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King under the Mountain from developer Rocket Jump Technology, a simulation-based settlement-building strategy game, that was going through a big upgrade and re-brand with Mountaincore ended up shutting down and being open sourced.

This is actually news from back in January that I missed (thanks for the tip, Sin), because there's just so much news all the time and smaller games end up getting a bit buried. Which, is actually part of the issue here, although only part of the problem though.


Pictured - King under the Mountain

You see King under the Mountain was picked up by a unnamed publisher, who helped finance a big upgrade to the game. 9 months into expanding the game — the publisher backed out. Why? As the developer said "They were worried that a number of similar games that have released in the time between would cause it to struggle to stand out.".

The developer mentioned they were able to continue it on, and eventually re-released it as Mountaincore. That didn't go well either, as the developer posted on Steam back in January, with the release being so small they didn't pull in enough revenue to "keep even a single dev employed working on the game".

As a result the developer "had to be declared insolvent", and so they no longer exist to continue developing it in their free-time.

In this case though, it's somewhat a happy ending, and probably one of the best endings you can hope for, as the original game King under the Mountain was made fully open source under the MIT license. So anyone who wants to hack away on it, or build something from it, can now do so. The upgraded version with Mountaincore couldn't be released as "the legal ownership of Mountaincore itself is still unclear".

Real shame this, as no one wants to see a developer have to shut due to low sales, but in this case it's also partly because the publisher backed-out after making them go silent on it for so long.

Article taken from GamingOnLinux.com.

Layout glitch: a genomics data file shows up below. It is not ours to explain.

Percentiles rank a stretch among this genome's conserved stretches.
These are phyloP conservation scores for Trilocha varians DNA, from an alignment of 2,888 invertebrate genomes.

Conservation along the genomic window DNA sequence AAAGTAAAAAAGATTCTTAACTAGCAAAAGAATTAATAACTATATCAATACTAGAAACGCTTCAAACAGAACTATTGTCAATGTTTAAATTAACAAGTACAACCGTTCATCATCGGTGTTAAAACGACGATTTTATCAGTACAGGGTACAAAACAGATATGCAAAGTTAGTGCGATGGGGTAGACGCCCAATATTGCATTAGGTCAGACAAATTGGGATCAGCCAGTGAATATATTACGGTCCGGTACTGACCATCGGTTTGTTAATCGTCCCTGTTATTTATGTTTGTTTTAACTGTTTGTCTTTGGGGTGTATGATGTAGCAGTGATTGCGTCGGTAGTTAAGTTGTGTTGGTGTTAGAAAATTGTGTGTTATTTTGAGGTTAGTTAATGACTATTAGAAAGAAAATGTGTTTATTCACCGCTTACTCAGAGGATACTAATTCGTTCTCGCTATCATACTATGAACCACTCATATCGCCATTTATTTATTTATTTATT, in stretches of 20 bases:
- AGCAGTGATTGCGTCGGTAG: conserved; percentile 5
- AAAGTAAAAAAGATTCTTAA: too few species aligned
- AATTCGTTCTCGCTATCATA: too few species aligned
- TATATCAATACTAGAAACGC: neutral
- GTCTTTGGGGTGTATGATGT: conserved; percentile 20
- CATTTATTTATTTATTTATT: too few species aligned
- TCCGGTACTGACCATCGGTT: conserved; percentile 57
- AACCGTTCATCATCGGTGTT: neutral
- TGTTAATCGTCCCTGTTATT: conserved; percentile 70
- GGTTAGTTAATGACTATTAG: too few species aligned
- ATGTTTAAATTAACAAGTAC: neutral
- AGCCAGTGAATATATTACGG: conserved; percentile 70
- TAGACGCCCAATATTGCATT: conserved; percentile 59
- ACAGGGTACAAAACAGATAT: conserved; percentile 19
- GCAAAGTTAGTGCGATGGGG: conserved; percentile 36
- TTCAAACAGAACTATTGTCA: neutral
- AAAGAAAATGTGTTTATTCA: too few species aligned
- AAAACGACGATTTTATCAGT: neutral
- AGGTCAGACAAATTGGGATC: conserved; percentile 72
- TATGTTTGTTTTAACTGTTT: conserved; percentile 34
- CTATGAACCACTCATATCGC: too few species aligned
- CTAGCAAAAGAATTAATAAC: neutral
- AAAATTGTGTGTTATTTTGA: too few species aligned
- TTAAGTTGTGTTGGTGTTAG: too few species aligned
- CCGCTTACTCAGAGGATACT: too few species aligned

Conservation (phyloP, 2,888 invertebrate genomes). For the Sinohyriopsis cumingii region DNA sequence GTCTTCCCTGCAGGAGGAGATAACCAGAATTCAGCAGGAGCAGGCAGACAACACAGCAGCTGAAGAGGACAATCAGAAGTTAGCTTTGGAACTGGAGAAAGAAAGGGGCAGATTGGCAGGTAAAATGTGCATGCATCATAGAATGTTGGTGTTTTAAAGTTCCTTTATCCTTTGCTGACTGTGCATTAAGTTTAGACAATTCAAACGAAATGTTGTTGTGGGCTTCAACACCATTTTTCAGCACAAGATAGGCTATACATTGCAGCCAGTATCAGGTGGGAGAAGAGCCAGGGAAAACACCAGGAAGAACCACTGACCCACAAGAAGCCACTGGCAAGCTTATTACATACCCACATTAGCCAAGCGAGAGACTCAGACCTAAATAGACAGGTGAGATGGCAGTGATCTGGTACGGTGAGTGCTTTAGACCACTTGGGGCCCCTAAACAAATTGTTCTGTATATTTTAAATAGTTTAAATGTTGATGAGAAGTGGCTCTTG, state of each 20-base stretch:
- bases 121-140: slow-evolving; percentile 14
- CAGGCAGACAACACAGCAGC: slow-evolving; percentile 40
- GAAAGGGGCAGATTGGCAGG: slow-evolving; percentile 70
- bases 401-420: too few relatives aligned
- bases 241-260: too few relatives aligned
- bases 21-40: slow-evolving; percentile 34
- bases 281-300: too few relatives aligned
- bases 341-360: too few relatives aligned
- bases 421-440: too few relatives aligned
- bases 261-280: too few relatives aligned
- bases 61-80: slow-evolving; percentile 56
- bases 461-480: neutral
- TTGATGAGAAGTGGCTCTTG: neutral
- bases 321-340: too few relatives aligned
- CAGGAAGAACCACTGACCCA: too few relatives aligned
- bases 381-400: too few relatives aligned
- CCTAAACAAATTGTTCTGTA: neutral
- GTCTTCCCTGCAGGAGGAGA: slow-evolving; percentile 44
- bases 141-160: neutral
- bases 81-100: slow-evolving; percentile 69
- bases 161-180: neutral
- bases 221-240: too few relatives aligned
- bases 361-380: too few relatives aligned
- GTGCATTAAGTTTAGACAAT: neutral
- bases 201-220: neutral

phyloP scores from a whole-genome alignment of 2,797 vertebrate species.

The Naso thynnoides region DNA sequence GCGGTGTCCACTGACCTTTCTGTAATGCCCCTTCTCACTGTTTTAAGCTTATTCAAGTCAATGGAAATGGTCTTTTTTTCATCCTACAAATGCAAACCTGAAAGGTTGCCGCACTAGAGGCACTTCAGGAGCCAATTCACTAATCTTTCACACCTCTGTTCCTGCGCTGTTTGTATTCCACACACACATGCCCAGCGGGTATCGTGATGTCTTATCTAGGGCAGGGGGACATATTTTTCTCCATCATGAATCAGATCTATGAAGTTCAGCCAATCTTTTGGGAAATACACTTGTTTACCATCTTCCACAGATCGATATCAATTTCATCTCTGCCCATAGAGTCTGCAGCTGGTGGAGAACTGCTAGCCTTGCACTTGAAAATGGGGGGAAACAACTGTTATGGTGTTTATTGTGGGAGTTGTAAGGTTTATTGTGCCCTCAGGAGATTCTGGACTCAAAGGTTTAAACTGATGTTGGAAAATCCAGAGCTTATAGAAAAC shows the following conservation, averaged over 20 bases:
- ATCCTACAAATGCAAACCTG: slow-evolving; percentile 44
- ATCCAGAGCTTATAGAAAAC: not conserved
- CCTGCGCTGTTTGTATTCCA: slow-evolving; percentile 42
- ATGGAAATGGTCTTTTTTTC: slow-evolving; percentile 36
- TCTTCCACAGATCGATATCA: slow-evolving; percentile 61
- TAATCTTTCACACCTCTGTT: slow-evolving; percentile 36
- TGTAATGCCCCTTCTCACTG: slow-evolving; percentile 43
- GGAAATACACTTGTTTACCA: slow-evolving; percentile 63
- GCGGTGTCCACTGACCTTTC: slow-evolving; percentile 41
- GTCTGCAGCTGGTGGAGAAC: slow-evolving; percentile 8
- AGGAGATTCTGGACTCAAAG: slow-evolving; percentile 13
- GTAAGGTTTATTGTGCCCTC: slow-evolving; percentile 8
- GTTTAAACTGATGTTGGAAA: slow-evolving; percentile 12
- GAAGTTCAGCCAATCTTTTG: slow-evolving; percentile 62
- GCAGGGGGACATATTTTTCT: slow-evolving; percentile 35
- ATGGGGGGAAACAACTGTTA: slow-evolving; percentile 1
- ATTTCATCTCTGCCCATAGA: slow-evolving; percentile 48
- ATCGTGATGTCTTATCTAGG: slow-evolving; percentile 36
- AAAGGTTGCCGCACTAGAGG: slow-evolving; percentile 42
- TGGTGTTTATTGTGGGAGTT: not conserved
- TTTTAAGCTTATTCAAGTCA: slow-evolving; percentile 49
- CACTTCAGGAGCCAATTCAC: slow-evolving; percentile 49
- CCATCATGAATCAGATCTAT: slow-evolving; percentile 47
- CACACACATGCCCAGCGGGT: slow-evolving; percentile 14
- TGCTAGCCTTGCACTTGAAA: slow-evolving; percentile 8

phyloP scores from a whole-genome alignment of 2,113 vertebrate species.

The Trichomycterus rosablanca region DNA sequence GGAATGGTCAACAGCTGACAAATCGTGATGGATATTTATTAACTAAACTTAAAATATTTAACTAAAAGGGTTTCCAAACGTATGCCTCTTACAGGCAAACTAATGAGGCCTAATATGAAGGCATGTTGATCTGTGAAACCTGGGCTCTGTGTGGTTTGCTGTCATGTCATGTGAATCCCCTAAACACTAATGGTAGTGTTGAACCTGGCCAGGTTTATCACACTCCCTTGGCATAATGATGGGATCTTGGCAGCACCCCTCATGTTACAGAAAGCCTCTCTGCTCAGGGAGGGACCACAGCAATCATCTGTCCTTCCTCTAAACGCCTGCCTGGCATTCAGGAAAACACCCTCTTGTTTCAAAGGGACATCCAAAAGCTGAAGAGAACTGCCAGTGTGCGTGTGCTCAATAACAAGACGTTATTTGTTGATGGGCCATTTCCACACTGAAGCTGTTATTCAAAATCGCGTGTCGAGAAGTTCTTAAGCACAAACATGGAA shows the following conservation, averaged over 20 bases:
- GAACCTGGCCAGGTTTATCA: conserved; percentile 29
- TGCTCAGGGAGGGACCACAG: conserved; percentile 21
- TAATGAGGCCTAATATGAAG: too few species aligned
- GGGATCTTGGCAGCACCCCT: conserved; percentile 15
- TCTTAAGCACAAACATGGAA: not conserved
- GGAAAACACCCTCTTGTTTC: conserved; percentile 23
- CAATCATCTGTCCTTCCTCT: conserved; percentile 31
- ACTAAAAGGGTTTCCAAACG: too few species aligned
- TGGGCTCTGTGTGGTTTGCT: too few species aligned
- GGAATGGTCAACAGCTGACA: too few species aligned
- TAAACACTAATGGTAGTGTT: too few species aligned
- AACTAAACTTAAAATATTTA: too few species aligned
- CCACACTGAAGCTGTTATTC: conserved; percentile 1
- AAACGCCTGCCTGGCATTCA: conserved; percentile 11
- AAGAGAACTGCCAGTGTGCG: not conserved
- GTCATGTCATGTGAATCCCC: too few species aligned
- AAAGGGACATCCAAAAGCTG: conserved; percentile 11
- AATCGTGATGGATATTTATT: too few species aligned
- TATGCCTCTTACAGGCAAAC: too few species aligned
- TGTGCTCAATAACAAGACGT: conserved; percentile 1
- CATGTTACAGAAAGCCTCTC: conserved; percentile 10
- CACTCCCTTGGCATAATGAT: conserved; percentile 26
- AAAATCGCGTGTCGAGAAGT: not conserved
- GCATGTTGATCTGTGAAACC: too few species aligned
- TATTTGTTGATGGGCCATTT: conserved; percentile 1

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6 comments

TheSHEEEP May 21
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I understand why the publisher would back out.

Games of this kind need to stand out quickly - best at first glance - to stand a chance.
If the player cannot answer "Why would I play this if I can instead play that other extremely similar game that seems much better/I already own?", then there is little chance for success.

And despite owning both the original game and Mountaincore, and repeatedly checking in on it and looking at gameplay, I never really saw anything that made me want to play the game over any of its "competitors".
A look that would always immediately remind people of RimWorld and gameplay that was neither as deep as RimWorld nor even close to Dwarf Fortress. And that was an issue from the get-go.

What I don't understand is why the publisher started financing in the first place.
It seems obvious that this never really had a chance of much success. And a publisher should have the market overview to recognize that.


Last edited by TheSHEEEP on 22 May 2024 at 5:14 am UTC
pb May 21
You said all that I was thinking, just one thing to add:

Quoting: TheSHEEEPWhat I don't understand is why the publisher started financing in the first place.
It seems obvious that this never really had a chance of much success. And a publisher should have the market overview to recognize that.

My guess is they started before it was announced that Dwarf Fortress was coming to Steam, that's all.
hardpenguin May 22
Cheers for not letting it go to waste
Pyretic May 22
Still, despite everyone's negative opinions here, I'm glad that they left the code for us to peel through. Even bad games are worth preserving.
Gamall May 23
Quoting: PyreticEven bad games are worth preserving.
Sure.

In that case, I don't think anyone said it was intrinsically _bad_, just that it lacked something special to stand out from the crowd.
I wish this fate would happen to more games that they stop development on. The gaming sector has a huge amount of software that just sits there with nobody able to help keep it going yet the people who own the rights do nothing with it.
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